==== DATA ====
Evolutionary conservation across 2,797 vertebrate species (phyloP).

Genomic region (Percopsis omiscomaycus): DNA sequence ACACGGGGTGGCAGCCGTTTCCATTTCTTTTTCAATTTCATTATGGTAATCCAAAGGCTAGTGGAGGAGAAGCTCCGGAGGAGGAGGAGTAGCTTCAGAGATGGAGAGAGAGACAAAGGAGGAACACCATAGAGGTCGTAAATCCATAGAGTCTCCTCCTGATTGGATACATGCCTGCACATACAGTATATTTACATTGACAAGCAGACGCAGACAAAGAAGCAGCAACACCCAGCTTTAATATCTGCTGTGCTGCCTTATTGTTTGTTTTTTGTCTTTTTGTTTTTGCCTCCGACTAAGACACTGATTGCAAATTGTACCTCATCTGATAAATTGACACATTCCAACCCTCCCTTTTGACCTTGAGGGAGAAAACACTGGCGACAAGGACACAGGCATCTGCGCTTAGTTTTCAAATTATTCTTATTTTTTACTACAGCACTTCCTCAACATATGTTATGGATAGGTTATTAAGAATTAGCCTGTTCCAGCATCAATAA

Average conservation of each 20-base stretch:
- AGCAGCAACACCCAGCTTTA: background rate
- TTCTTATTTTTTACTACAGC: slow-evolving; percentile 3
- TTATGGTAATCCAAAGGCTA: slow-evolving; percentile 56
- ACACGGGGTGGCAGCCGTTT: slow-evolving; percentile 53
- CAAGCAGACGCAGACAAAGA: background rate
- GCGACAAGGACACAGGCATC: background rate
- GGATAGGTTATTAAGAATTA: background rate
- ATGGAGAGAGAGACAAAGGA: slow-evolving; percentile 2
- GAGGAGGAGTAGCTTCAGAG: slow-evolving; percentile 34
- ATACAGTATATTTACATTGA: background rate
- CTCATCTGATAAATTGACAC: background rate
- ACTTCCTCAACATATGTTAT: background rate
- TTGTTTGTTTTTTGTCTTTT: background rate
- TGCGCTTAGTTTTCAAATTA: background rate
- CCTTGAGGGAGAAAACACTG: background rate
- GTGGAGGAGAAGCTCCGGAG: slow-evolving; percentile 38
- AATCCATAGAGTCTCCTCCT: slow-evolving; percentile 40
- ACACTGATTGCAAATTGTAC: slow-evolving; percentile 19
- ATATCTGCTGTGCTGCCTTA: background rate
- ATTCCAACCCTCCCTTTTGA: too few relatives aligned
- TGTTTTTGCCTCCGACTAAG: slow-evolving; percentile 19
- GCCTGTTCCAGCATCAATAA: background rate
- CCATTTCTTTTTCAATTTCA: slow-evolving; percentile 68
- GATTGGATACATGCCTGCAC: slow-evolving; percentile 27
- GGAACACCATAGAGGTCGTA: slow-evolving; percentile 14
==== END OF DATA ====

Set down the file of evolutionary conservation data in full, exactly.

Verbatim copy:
Evolutionary conservation across 2,797 vertebrate species (phyloP).

Genomic region (Percopsis omiscomaycus): DNA sequence ACACGGGGTGGCAGCCGTTTCCATTTCTTTTTCAATTTCATTATGGTAATCCAAAGGCTAGTGGAGGAGAAGCTCCGGAGGAGGAGGAGTAGCTTCAGAGATGGAGAGAGAGACAAAGGAGGAACACCATAGAGGTCGTAAATCCATAGAGTCTCCTCCTGATTGGATACATGCCTGCACATACAGTATATTTACATTGACAAGCAGACGCAGACAAAGAAGCAGCAACACCCAGCTTTAATATCTGCTGTGCTGCCTTATTGTTTGTTTTTTGTCTTTTTGTTTTTGCCTCCGACTAAGACACTGATTGCAAATTGTACCTCATCTGATAAATTGACACATTCCAACCCTCCCTTTTGACCTTGAGGGAGAAAACACTGGCGACAAGGACACAGGCATCTGCGCTTAGTTTTCAAATTATTCTTATTTTTTACTACAGCACTTCCTCAACATATGTTATGGATAGGTTATTAAGAATTAGCCTGTTCCAGCATCAATAA

Average conservation of each 20-base stretch:
- AGCAGCAACACCCAGCTTTA: background rate
- TTCTTATTTTTTACTACAGC: slow-evolving; percentile 3
- TTATGGTAATCCAAAGGCTA: slow-evolving; percentile 56
- ACACGGGGTGGCAGCCGTTT: slow-evolving; percentile 53
- CAAGCAGACGCAGACAAAGA: background rate
- GCGACAAGGACACAGGCATC: background rate
- GGATAGGTTATTAAGAATTA: background rate
- ATGGAGAGAGAGACAAAGGA: slow-evolving; percentile 2
- GAGGAGGAGTAGCTTCAGAG: slow-evolving; percentile 34
- ATACAGTATATTTACATTGA: background rate
- CTCATCTGATAAATTGACAC: background rate
- ACTTCCTCAACATATGTTAT: background rate
- TTGTTTGTTTTTTGTCTTTT: background rate
- TGCGCTTAGTTTTCAAATTA: background rate
- CCTTGAGGGAGAAAACACTG: background rate
- GTGGAGGAGAAGCTCCGGAG: slow-evolving; percentile 38
- AATCCATAGAGTCTCCTCCT: slow-evolving; percentile 40
- ACACTGATTGCAAATTGTAC: slow-evolving; percentile 19
- ATATCTGCTGTGCTGCCTTA: background rate
- ATTCCAACCCTCCCTTTTGA: too few relatives aligned
- TGTTTTTGCCTCCGACTAAG: slow-evolving; percentile 19
- GCCTGTTCCAGCATCAATAA: background rate
- CCATTTCTTTTTCAATTTCA: slow-evolving; percentile 68
- GATTGGATACATGCCTGCAC: slow-evolving; percentile 27
- GGAACACCATAGAGGTCGTA: slow-evolving; percentile 14